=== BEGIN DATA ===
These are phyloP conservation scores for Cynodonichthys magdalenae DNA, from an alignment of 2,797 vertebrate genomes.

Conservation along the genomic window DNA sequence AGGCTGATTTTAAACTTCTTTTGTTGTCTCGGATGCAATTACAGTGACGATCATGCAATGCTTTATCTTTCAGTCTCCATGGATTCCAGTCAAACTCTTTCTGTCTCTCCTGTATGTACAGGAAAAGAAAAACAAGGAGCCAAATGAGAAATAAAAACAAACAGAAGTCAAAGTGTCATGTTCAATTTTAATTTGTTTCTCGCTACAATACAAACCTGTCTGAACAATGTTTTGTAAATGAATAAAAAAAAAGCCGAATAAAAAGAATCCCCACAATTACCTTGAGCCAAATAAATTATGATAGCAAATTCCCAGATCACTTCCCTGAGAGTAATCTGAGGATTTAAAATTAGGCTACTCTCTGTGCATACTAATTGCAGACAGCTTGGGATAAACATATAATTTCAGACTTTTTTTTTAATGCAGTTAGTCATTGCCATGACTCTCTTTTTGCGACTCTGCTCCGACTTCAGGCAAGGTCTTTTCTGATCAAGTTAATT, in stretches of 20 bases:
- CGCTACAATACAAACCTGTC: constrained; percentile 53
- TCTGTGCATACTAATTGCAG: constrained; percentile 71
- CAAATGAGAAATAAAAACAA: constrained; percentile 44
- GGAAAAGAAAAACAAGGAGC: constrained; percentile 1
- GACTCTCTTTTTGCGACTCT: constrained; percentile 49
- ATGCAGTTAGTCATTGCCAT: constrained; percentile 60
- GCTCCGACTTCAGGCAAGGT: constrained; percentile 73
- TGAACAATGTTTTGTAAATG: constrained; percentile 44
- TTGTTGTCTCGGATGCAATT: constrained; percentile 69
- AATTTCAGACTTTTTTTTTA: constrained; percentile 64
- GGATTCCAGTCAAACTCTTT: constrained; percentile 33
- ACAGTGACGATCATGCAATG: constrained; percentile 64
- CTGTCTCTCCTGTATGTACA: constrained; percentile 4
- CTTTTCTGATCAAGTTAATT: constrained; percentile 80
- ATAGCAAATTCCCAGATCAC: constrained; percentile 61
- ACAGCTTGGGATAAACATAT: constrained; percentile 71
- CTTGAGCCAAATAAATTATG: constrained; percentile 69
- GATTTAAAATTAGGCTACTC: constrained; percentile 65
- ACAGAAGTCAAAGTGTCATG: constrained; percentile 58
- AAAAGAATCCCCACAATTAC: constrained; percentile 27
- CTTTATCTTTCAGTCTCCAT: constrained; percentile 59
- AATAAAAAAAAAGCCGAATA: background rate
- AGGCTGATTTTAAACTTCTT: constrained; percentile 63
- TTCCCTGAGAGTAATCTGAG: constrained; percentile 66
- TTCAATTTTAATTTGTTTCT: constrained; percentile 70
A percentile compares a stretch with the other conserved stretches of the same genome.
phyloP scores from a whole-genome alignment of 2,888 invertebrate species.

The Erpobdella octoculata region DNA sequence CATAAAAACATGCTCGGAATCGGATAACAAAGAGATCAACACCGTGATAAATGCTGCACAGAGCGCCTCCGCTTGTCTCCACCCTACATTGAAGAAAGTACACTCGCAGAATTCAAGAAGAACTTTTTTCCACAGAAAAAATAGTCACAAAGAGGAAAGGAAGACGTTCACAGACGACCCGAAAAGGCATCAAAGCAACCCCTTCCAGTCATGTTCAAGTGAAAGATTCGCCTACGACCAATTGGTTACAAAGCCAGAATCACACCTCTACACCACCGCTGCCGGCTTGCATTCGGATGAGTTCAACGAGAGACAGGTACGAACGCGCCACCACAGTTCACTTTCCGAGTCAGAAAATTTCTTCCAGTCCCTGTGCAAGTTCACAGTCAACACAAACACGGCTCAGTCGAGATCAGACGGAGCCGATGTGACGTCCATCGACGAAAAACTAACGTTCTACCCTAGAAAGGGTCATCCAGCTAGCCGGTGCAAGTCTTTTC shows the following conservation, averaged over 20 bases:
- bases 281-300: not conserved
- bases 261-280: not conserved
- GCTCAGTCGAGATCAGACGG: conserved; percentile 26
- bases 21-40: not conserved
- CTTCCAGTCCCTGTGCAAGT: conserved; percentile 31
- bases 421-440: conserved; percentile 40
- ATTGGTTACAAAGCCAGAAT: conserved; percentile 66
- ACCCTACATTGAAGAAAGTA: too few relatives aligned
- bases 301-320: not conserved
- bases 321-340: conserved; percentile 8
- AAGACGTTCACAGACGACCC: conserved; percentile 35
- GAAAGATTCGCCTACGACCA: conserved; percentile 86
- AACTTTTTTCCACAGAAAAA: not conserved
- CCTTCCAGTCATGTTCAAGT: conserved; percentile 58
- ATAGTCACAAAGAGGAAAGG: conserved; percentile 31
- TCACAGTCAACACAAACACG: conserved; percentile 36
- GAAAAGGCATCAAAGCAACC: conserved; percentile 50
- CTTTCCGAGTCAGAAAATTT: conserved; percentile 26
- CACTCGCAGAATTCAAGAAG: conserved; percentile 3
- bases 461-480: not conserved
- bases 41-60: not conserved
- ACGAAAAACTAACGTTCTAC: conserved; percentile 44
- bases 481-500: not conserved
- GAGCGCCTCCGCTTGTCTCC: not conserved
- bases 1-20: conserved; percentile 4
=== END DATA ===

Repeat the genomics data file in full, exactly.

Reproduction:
These are phyloP conservation scores for Cynodonichthys magdalenae DNA, from an alignment of 2,797 vertebrate genomes.

Conservation along the genomic window DNA sequence AGGCTGATTTTAAACTTCTTTTGTTGTCTCGGATGCAATTACAGTGACGATCATGCAATGCTTTATCTTTCAGTCTCCATGGATTCCAGTCAAACTCTTTCTGTCTCTCCTGTATGTACAGGAAAAGAAAAACAAGGAGCCAAATGAGAAATAAAAACAAACAGAAGTCAAAGTGTCATGTTCAATTTTAATTTGTTTCTCGCTACAATACAAACCTGTCTGAACAATGTTTTGTAAATGAATAAAAAAAAAGCCGAATAAAAAGAATCCCCACAATTACCTTGAGCCAAATAAATTATGATAGCAAATTCCCAGATCACTTCCCTGAGAGTAATCTGAGGATTTAAAATTAGGCTACTCTCTGTGCATACTAATTGCAGACAGCTTGGGATAAACATATAATTTCAGACTTTTTTTTTAATGCAGTTAGTCATTGCCATGACTCTCTTTTTGCGACTCTGCTCCGACTTCAGGCAAGGTCTTTTCTGATCAAGTTAATT, in stretches of 20 bases:
- CGCTACAATACAAACCTGTC: constrained; percentile 53
- TCTGTGCATACTAATTGCAG: constrained; percentile 71
- CAAATGAGAAATAAAAACAA: constrained; percentile 44
- GGAAAAGAAAAACAAGGAGC: constrained; percentile 1
- GACTCTCTTTTTGCGACTCT: constrained; percentile 49
- ATGCAGTTAGTCATTGCCAT: constrained; percentile 60
- GCTCCGACTTCAGGCAAGGT: constrained; percentile 73
- TGAACAATGTTTTGTAAATG: constrained; percentile 44
- TTGTTGTCTCGGATGCAATT: constrained; percentile 69
- AATTTCAGACTTTTTTTTTA: constrained; percentile 64
- GGATTCCAGTCAAACTCTTT: constrained; percentile 33
- ACAGTGACGATCATGCAATG: constrained; percentile 64
- CTGTCTCTCCTGTATGTACA: constrained; percentile 4
- CTTTTCTGATCAAGTTAATT: constrained; percentile 80
- ATAGCAAATTCCCAGATCAC: constrained; percentile 61
- ACAGCTTGGGATAAACATAT: constrained; percentile 71
- CTTGAGCCAAATAAATTATG: constrained; percentile 69
- GATTTAAAATTAGGCTACTC: constrained; percentile 65
- ACAGAAGTCAAAGTGTCATG: constrained; percentile 58
- AAAAGAATCCCCACAATTAC: constrained; percentile 27
- CTTTATCTTTCAGTCTCCAT: constrained; percentile 59
- AATAAAAAAAAAGCCGAATA: background rate
- AGGCTGATTTTAAACTTCTT: constrained; percentile 63
- TTCCCTGAGAGTAATCTGAG: constrained; percentile 66
- TTCAATTTTAATTTGTTTCT: constrained; percentile 70
A percentile compares a stretch with the other conserved stretches of the same genome.
phyloP scores from a whole-genome alignment of 2,888 invertebrate species.

The Erpobdella octoculata region DNA sequence CATAAAAACATGCTCGGAATCGGATAACAAAGAGATCAACACCGTGATAAATGCTGCACAGAGCGCCTCCGCTTGTCTCCACCCTACATTGAAGAAAGTACACTCGCAGAATTCAAGAAGAACTTTTTTCCACAGAAAAAATAGTCACAAAGAGGAAAGGAAGACGTTCACAGACGACCCGAAAAGGCATCAAAGCAACCCCTTCCAGTCATGTTCAAGTGAAAGATTCGCCTACGACCAATTGGTTACAAAGCCAGAATCACACCTCTACACCACCGCTGCCGGCTTGCATTCGGATGAGTTCAACGAGAGACAGGTACGAACGCGCCACCACAGTTCACTTTCCGAGTCAGAAAATTTCTTCCAGTCCCTGTGCAAGTTCACAGTCAACACAAACACGGCTCAGTCGAGATCAGACGGAGCCGATGTGACGTCCATCGACGAAAAACTAACGTTCTACCCTAGAAAGGGTCATCCAGCTAGCCGGTGCAAGTCTTTTC shows the following conservation, averaged over 20 bases:
- bases 281-300: not conserved
- bases 261-280: not conserved
- GCTCAGTCGAGATCAGACGG: conserved; percentile 26
- bases 21-40: not conserved
- CTTCCAGTCCCTGTGCAAGT: conserved; percentile 31
- bases 421-440: conserved; percentile 40
- ATTGGTTACAAAGCCAGAAT: conserved; percentile 66
- ACCCTACATTGAAGAAAGTA: too few relatives aligned
- bases 301-320: not conserved
- bases 321-340: conserved; percentile 8
- AAGACGTTCACAGACGACCC: conserved; percentile 35
- GAAAGATTCGCCTACGACCA: conserved; percentile 86
- AACTTTTTTCCACAGAAAAA: not conserved
- CCTTCCAGTCATGTTCAAGT: conserved; percentile 58
- ATAGTCACAAAGAGGAAAGG: conserved; percentile 31
- TCACAGTCAACACAAACACG: conserved; percentile 36
- GAAAAGGCATCAAAGCAACC: conserved; percentile 50
- CTTTCCGAGTCAGAAAATTT: conserved; percentile 26
- CACTCGCAGAATTCAAGAAG: conserved; percentile 3
- bases 461-480: not conserved
- bases 41-60: not conserved
- ACGAAAAACTAACGTTCTAC: conserved; percentile 44
- bases 481-500: not conserved
- GAGCGCCTCCGCTTGTCTCC: not conserved
- bases 1-20: conserved; percentile 4